Convergence: PMBOK And Agile

So, where do they converge?

In both Agile's APM and PMBOK PG, The fundamentals are inline with Demming's cycle - Plan,Do,Check and Act (or P-D-C-A) cycle. That binds both the concepts - 5 process groups for a project management plan (PMP) or 5 phases for APM. 
  • Plan - Planning in PMBOK; Envision in APM 
  • Do - Execution in PMBOK; Explore in APM 
  • Check & Act - Monitoring and Controlling in PMBOK; Adapt in APM
Execution, M&C and Closing happens repeatedly in PMBOK and in similar lines Speculate, Explore and Adapt happens frequently Initiating and Closing happens only once during the life cycle (considering one phase of a product life cycle). Similarly, Envision and Close happens once. . 

However, it must be noted that the process group in PMBOK and phases in APM are not direct matches. There is a lot of subtlety involved!

Also, there are questions on how you progress in groups, knowledge areas, process areas in PMBOK and corresponding in respective phases in APM - like say building user stories, preparing your plan, checking on progress and so on? It will be beyond the scope of this post. It needs in depth explanation and understanding - happens in my workshops and speaking engagements. 

In conclusion, as noted before PMBOK is very detailed where as Agile keeps it quite light. Nevertheless, someone who understands PMBOK transition to Agile is not that really difficult!

Next, we will cover on User Stories. Stay tuned.

This Series: Part -1

Saturday, March 23, 2013

Financial Year End at Bangalore


Bangalore beacons again! On eve of end of last Financial Year, 2012-2013 - in India , the cycle starts from 1st April of current year to 31st March of next year. 

Team was lively, participated well and asked a number of questions - perhaps the highest ever. It was over 100 or so during the session and during "caves and commons" discussions! Many were not related to the current session, rather their day to day practical problems. Bravo!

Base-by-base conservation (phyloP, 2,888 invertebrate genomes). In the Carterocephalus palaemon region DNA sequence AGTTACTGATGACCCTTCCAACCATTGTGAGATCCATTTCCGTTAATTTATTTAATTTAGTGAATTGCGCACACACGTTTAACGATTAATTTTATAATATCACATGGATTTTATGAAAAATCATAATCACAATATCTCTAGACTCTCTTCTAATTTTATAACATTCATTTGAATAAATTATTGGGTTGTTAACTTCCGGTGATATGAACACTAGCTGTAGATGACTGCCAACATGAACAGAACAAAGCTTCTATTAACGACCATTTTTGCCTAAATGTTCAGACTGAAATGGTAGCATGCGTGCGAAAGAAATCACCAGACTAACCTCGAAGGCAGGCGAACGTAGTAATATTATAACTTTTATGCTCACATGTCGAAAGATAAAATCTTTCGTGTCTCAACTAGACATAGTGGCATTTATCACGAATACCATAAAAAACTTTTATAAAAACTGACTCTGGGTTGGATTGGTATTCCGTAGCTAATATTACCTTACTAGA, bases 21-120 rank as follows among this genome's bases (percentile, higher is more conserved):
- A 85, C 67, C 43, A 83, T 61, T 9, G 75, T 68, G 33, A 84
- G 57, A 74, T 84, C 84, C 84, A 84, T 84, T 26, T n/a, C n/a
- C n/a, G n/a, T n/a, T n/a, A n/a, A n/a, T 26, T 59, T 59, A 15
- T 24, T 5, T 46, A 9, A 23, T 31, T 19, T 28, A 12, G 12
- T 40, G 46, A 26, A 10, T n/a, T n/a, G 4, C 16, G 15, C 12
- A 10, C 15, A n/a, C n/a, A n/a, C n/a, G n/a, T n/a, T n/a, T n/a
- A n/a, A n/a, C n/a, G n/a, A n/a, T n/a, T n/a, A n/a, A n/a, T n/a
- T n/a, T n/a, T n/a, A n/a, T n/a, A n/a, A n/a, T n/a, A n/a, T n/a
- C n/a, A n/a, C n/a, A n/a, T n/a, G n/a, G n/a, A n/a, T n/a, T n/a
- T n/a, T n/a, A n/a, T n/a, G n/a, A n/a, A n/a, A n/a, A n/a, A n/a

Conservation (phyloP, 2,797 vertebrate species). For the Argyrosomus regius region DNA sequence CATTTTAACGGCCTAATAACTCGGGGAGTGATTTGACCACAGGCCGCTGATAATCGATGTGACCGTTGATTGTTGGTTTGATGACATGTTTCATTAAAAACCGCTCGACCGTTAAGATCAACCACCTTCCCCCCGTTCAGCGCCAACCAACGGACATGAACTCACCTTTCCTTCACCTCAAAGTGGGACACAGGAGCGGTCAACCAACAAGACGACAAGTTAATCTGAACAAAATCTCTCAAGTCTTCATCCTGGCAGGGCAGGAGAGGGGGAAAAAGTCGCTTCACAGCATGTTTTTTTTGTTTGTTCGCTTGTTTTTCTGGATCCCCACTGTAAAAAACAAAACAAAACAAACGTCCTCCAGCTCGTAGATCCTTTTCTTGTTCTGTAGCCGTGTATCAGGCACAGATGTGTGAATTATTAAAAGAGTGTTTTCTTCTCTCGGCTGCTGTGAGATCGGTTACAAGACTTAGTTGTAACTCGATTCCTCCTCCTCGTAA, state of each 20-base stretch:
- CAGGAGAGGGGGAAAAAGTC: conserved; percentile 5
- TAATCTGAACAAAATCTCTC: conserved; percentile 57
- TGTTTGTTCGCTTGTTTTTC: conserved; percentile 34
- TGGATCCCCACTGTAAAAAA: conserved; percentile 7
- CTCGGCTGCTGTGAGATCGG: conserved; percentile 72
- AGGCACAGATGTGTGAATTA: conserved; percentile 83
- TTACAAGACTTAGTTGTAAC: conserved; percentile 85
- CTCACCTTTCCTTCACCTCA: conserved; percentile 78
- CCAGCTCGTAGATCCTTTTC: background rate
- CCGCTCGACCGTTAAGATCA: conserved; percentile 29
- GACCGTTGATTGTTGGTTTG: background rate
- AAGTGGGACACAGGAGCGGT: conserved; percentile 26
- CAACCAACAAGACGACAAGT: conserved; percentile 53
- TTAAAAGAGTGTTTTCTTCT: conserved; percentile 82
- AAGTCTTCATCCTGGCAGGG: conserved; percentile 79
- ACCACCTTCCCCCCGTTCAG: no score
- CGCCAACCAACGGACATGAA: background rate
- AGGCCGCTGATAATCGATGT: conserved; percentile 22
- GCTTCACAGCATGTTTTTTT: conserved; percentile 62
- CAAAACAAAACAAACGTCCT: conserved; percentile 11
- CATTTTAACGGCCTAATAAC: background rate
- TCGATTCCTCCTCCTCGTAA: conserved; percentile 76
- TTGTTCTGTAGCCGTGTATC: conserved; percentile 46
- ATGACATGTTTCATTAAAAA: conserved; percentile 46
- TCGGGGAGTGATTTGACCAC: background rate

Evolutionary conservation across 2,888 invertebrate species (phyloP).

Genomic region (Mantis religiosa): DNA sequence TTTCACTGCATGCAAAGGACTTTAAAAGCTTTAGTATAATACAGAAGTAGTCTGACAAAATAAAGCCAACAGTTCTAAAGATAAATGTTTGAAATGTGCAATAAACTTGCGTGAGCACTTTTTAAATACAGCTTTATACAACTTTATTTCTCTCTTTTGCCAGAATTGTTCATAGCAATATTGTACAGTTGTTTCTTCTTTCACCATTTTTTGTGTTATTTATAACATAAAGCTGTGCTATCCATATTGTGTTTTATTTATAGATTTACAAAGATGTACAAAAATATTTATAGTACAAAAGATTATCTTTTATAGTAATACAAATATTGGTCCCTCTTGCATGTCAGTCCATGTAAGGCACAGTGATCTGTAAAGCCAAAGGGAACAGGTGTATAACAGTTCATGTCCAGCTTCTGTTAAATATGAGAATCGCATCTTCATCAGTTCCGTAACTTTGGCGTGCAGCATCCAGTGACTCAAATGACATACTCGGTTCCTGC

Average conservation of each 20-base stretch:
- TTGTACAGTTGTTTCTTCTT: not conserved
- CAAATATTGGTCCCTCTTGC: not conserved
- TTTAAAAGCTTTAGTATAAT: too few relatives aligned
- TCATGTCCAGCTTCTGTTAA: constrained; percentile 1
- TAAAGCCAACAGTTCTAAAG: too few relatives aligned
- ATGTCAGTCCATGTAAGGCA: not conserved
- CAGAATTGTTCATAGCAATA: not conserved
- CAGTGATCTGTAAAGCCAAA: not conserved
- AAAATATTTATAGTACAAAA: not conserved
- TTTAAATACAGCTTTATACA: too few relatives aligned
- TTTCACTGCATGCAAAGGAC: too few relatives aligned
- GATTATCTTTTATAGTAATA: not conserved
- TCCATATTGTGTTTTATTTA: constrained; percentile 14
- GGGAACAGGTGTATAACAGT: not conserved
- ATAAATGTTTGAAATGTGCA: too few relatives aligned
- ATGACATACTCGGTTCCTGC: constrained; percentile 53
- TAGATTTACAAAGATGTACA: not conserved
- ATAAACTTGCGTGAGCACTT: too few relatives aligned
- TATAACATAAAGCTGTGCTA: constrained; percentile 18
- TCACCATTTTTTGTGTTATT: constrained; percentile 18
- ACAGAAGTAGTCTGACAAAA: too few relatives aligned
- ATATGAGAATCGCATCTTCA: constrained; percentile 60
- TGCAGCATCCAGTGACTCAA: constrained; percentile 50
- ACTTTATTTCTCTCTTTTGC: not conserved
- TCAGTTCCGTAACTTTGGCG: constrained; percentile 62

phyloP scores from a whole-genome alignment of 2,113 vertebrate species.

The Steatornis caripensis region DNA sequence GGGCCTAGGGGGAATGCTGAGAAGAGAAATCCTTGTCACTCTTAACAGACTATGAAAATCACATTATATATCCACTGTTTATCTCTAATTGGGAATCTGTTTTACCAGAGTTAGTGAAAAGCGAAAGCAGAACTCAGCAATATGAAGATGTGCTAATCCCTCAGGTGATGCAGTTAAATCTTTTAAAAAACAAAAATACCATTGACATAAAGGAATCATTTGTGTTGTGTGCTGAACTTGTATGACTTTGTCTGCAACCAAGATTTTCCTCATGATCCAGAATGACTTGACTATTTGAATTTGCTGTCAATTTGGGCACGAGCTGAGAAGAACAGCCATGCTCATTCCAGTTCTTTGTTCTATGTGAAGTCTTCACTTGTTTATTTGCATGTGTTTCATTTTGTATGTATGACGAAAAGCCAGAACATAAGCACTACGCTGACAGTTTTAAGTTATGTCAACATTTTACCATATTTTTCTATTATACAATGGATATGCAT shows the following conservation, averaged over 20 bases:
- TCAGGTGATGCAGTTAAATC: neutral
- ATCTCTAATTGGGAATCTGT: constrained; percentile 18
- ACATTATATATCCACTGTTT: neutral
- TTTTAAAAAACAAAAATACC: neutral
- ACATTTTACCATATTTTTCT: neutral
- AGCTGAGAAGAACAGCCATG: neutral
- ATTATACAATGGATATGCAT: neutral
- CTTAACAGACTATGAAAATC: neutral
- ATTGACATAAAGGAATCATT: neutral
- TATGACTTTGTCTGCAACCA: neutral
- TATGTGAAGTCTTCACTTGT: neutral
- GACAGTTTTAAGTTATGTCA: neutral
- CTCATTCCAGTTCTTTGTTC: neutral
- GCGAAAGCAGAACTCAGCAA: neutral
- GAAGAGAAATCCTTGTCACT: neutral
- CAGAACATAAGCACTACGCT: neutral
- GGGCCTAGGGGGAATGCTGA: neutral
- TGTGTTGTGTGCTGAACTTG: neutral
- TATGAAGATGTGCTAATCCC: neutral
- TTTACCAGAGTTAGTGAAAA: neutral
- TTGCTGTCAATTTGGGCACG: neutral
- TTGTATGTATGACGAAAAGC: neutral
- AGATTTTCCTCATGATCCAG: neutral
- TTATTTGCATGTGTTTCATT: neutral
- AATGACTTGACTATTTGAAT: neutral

Of course some like the practical hands on as well as practical questions. Individuals came forward and contributed to learning.


Have backdated this post as it happened on last week of March, 2013.

Tuesday, February 05, 2013

New White Paper: PMBOK Guide 5th Edition and MS Project 2010 - A Practical Step-by-Step Approach

Latest - PMBOK 5th Edition with MS Project 2013 ]

First thing, first. Thanks to PM World Journal and its editorial team for acknowledging, encouraging and publishing the paper. Without whom I would not have wrote the paper in the 1st place. This paper was first written in early 2009, with then edition of PMBOK with MS Project 2007. 

Over the years, the white paper was popular and gained acceptance in the real world management and academia circle. Since 2009, a lot of water gone under the bridge! PMBOK has come up with 5th Edition and MS Project is still number-1 in terms of acceptance in project management, albeit with the new MS Project 2010 tool.


Decided to write on the newer version of it and with an exhaustive analytic approach, with complete practical description on actually how to use MS Project while following up PMBOK 5th Edition! As, mentioned in the white paper:

The major comparisons between PMBOK and MSP are outlined with primary focus on the Time Management. There are various major constraints defined in PMBOK guide, [v.i.z.] scope, quality, budget, schedule, resources and risk. It must be noted that the traditional triple constraints defined in earlier PMBOK Guide has been done away with since the 4th Edition.To have a complete understanding, certain Input, Tools and Techniques and Outputs (ITTO) of other Knowledge Areas (KA), such as Scope Management KA, Human Resource Management KA and Integration Management KA from PMBOK guide, have been used. In some places of the document, PMP and PMBOK Guide have been used interchangeably.